This week, Zoom's plans are out of focus, Epic Games is shining a light on mobile stores, and Google users are in the dark.
Scott is a developer who has worked on projects of varying sizes, including all of the PLuGHiTz Corporation properties. He is also known in the gaming world for his time supporting the DDR community, through DDRLover and hosting tournaments throughout the Tampa Bar Area. Currently, when he is not working on software projects or hosting F5 Live: Refreshing Technology, Scott can often be found returning to his high school days working with the Foundation for Inspiration and Recognition of Science and Technology (FIRST), mentoring teams and judging engineering notebooks at competitions. He has also helped found a student software learning group, the ASCII Warriors.
Avram's been in love with PCs since he played original Castle Wolfenstein on an Apple II+. Before joining Tom's Hardware, for 10 years, he served as Online Editorial Director for sister sites Tom's Guide and Laptop Mag, where he programmed the CMS and many of the benchmarks. When he's not editing, writing or stumbling around trade show halls, you'll find him building Arduino robots with his son and watching every single superhero show on the CW.
When it comes to privacy and security, Zoome has not been a success story. A year ago, an issue in the software allowed anyone to turn on a Mac's webcam without the owner's permission or knowledge and uninstalling Zoom didn't remove the exploit. This year, we have seen Zoom bombing become the norm, with people joining meetings that they are not invited to. To combat its image, the company has announced that it intends to encrypt meetings from end-to-end, but that new feature comes with a caveat: not everyone gets it.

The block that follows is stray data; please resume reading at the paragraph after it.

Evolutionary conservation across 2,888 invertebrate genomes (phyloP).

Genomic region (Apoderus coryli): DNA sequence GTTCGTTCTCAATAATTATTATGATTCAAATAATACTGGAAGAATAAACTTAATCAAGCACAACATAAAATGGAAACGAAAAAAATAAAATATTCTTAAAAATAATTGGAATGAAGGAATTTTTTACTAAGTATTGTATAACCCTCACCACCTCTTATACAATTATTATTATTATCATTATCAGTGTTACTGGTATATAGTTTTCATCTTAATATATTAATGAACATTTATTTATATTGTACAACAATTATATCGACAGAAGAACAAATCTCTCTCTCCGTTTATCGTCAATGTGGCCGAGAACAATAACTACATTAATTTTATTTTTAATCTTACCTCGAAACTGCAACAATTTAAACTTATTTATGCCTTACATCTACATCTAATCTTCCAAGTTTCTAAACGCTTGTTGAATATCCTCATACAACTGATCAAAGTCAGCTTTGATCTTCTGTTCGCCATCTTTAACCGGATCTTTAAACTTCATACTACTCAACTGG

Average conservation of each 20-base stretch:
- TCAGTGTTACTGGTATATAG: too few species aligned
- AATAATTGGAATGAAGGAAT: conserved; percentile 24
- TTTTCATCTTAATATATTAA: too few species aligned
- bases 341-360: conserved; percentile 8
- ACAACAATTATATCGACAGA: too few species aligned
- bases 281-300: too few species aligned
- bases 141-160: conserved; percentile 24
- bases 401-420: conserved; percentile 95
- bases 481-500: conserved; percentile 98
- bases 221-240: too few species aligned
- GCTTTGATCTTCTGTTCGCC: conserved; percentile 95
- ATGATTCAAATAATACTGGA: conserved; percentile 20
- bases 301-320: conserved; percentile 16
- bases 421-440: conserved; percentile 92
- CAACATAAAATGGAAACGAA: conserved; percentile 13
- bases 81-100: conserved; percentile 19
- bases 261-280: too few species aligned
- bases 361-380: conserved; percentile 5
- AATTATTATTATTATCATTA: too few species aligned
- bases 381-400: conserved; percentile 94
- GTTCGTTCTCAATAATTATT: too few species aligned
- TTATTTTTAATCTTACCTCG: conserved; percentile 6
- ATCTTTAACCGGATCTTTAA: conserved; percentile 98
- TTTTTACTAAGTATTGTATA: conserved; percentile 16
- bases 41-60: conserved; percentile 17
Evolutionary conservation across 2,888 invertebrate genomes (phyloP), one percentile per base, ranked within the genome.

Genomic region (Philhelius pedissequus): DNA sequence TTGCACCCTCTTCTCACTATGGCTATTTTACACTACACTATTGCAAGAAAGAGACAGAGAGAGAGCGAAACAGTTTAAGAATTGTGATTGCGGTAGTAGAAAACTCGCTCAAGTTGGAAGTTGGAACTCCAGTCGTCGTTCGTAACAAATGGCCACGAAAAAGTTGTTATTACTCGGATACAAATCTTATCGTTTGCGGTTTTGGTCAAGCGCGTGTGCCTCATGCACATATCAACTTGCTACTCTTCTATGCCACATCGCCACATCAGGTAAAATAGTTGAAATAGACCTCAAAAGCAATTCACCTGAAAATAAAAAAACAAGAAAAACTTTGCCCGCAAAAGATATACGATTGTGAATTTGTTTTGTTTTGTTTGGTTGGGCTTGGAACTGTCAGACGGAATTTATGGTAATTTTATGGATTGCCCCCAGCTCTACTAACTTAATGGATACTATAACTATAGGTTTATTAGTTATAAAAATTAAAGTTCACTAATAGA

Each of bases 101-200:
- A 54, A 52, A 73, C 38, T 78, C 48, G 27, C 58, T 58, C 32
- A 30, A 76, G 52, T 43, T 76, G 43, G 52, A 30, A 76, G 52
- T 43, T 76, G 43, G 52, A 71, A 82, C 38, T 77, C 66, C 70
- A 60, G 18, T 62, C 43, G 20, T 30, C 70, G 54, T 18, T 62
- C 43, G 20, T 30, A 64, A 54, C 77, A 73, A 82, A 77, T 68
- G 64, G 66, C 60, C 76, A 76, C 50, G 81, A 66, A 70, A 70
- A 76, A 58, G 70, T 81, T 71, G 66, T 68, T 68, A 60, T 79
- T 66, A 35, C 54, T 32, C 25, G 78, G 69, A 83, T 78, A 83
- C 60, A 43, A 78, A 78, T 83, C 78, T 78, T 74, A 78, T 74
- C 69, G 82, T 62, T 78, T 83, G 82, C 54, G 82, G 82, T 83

It is no secret that Epic Games has a dislike for the status quo. The company recently changed the licensing for Unreal Engine to make it free until a game has made a million dollars. They also recently launched a low-cost publishing service, bucking the industry norm. Even the Epic Games Store has taken an altered approach to the concept, taking a far smaller percentage. However, their biggest fight has been against the walled gardens of the mobile operating systems.
If the internet is good at anything, it is distributing information, whether or not it makes any sense. seen everything from people believing articles from The Onion to purposeful disinformation campaigns. However, the most common scenario is people simply misunderstanding how things work. That is the basis behind a new class-action lawsuit alleging that Google has violated the US Federal Wiretap Act. This law protects people from the interception of private communications. Originally intended to protect wireline phone conversations, it has been expanded over the years to include other communications. The suit is asking for $5 billion in damages.
The journey for Netflix is a fascinating one. The company started by mailing physical DVDs to subscribers and pivoted to streaming. They were so ready to be done with physical media that they intended to spin the DVD business into Qwikster, a plan that was abandoned. Over the last year or so, the company has had to pivot back towards physical movies to be eligible for academy awards. That pivot has led to the company purchasing a physical movie theater.